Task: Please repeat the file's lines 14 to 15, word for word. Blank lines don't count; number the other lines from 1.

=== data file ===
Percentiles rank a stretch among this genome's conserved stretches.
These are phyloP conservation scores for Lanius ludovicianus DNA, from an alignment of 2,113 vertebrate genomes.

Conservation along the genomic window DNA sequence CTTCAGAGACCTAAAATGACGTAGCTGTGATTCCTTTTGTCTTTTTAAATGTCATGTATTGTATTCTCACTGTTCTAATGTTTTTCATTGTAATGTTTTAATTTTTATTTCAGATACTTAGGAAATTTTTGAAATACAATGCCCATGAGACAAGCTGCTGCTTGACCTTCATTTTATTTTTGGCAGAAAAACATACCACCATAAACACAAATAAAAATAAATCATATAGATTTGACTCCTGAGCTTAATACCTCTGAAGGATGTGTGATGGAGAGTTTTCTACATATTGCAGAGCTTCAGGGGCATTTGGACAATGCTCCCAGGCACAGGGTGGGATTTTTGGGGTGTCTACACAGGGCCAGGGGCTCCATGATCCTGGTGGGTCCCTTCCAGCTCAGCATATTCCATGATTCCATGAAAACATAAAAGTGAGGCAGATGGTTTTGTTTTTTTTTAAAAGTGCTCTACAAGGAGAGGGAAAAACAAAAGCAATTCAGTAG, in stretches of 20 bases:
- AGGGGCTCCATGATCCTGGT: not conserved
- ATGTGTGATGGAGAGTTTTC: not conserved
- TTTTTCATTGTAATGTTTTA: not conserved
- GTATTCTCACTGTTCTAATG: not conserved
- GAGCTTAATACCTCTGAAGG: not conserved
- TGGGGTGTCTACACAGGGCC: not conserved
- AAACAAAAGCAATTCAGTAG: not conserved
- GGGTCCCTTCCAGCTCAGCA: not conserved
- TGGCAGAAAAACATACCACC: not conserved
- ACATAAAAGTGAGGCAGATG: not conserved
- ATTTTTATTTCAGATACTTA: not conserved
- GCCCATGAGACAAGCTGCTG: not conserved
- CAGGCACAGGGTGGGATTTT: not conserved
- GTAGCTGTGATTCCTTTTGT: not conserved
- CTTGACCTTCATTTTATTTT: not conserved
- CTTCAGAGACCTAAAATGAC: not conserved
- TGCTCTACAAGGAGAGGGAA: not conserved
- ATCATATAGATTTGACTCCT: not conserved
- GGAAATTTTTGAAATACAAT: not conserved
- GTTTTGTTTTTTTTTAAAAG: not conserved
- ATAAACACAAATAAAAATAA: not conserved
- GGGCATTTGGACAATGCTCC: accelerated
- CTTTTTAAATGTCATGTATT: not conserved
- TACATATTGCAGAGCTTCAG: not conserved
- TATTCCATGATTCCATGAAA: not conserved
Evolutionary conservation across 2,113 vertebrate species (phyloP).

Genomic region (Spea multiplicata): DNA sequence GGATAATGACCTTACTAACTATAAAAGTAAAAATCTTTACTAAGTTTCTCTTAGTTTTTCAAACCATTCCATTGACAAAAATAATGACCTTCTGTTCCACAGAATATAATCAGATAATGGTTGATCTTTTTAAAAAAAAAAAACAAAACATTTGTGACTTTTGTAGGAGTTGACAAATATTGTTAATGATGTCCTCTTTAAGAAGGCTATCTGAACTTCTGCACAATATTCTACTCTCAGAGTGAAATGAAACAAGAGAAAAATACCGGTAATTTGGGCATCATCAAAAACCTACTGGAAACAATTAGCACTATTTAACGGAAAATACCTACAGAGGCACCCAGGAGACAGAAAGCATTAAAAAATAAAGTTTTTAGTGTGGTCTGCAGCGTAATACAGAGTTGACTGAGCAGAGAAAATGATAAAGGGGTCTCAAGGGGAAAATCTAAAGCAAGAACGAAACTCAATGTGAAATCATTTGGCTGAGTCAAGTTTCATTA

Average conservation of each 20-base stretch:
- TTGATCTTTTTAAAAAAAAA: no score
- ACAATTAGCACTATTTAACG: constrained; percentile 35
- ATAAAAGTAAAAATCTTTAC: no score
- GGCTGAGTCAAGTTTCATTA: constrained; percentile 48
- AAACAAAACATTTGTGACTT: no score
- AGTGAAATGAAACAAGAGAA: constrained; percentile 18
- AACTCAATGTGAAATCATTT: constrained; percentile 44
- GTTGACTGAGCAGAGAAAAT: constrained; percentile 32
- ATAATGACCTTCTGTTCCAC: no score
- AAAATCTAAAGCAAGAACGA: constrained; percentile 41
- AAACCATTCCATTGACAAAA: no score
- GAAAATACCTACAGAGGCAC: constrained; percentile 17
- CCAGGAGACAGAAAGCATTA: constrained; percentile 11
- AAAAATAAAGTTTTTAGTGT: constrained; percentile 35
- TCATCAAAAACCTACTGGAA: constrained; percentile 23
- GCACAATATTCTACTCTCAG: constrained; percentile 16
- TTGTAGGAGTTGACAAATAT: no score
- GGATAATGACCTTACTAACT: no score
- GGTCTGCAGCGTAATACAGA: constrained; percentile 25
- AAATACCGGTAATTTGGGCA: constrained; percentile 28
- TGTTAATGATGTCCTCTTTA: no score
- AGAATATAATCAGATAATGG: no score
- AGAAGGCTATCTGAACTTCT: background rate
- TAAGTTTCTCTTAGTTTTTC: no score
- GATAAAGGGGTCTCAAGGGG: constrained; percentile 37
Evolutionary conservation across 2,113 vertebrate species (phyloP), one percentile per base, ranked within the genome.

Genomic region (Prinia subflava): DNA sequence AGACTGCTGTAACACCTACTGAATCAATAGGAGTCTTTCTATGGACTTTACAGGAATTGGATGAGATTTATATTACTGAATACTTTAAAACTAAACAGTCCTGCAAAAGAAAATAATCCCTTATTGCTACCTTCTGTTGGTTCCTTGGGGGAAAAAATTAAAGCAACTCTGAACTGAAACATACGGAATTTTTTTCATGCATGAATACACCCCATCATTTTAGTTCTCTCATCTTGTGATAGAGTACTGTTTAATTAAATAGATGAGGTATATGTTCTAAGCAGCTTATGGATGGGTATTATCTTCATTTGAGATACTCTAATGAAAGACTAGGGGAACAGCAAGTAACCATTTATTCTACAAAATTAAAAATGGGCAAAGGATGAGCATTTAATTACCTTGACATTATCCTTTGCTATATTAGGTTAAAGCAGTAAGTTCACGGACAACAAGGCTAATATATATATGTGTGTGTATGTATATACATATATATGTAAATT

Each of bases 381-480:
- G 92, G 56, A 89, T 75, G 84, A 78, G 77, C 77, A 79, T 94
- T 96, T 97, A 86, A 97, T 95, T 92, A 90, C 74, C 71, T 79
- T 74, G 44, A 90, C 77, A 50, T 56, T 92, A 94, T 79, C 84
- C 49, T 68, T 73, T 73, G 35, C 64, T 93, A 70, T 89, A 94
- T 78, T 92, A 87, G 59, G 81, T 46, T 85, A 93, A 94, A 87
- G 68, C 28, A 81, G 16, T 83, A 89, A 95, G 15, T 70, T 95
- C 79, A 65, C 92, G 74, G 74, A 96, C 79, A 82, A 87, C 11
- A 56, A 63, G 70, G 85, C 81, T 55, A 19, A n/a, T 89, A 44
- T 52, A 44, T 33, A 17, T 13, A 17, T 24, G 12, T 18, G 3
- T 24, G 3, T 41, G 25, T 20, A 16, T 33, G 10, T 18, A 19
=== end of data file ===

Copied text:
- ATTTTTATTTCAGATACTTA: not conserved
- GCCCATGAGACAAGCTGCTG: not conserved